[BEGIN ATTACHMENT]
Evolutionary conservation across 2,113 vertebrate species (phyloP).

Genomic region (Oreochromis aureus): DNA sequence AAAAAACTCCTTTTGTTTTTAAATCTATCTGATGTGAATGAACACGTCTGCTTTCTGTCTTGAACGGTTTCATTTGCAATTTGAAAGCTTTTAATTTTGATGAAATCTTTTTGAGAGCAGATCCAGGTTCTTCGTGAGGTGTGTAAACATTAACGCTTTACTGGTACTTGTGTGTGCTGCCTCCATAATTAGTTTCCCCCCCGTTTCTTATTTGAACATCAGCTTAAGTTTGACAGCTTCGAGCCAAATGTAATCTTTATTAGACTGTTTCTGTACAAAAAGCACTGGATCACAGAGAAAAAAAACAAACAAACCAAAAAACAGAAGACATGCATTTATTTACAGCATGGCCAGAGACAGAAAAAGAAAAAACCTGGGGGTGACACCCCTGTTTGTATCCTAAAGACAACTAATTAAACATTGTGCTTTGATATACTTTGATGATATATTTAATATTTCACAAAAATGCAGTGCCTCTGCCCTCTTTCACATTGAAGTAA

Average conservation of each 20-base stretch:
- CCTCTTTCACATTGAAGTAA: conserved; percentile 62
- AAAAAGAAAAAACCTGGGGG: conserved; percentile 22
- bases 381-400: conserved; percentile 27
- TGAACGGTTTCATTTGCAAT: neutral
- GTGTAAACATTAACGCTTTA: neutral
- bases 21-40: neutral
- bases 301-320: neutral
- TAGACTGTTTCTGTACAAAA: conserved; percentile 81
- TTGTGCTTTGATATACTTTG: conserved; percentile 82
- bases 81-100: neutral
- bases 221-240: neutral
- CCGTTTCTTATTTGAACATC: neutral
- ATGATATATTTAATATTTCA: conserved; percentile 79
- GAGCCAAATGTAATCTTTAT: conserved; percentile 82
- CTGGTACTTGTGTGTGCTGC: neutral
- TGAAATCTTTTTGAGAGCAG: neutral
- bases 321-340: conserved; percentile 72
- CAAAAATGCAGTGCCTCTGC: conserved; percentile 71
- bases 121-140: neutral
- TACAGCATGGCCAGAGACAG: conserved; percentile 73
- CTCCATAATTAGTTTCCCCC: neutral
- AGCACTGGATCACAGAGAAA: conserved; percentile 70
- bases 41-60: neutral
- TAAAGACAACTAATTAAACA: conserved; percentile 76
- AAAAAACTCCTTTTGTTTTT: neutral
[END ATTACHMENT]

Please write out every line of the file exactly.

Evolutionary conservation across 2,113 vertebrate species (phyloP).

Genomic region (Oreochromis aureus): DNA sequence AAAAAACTCCTTTTGTTTTTAAATCTATCTGATGTGAATGAACACGTCTGCTTTCTGTCTTGAACGGTTTCATTTGCAATTTGAAAGCTTTTAATTTTGATGAAATCTTTTTGAGAGCAGATCCAGGTTCTTCGTGAGGTGTGTAAACATTAACGCTTTACTGGTACTTGTGTGTGCTGCCTCCATAATTAGTTTCCCCCCCGTTTCTTATTTGAACATCAGCTTAAGTTTGACAGCTTCGAGCCAAATGTAATCTTTATTAGACTGTTTCTGTACAAAAAGCACTGGATCACAGAGAAAAAAAACAAACAAACCAAAAAACAGAAGACATGCATTTATTTACAGCATGGCCAGAGACAGAAAAAGAAAAAACCTGGGGGTGACACCCCTGTTTGTATCCTAAAGACAACTAATTAAACATTGTGCTTTGATATACTTTGATGATATATTTAATATTTCACAAAAATGCAGTGCCTCTGCCCTCTTTCACATTGAAGTAA

Average conservation of each 20-base stretch:
- CCTCTTTCACATTGAAGTAA: conserved; percentile 62
- AAAAAGAAAAAACCTGGGGG: conserved; percentile 22
- bases 381-400: conserved; percentile 27
- TGAACGGTTTCATTTGCAAT: neutral
- GTGTAAACATTAACGCTTTA: neutral
- bases 21-40: neutral
- bases 301-320: neutral
- TAGACTGTTTCTGTACAAAA: conserved; percentile 81
- TTGTGCTTTGATATACTTTG: conserved; percentile 82
- bases 81-100: neutral
- bases 221-240: neutral
- CCGTTTCTTATTTGAACATC: neutral
- ATGATATATTTAATATTTCA: conserved; percentile 79
- GAGCCAAATGTAATCTTTAT: conserved; percentile 82
- CTGGTACTTGTGTGTGCTGC: neutral
- TGAAATCTTTTTGAGAGCAG: neutral
- bases 321-340: conserved; percentile 72
- CAAAAATGCAGTGCCTCTGC: conserved; percentile 71
- bases 121-140: neutral
- TACAGCATGGCCAGAGACAG: conserved; percentile 73
- CTCCATAATTAGTTTCCCCC: neutral
- AGCACTGGATCACAGAGAAA: conserved; percentile 70
- bases 41-60: neutral
- TAAAGACAACTAATTAAACA: conserved; percentile 76
- AAAAAACTCCTTTTGTTTTT: neutral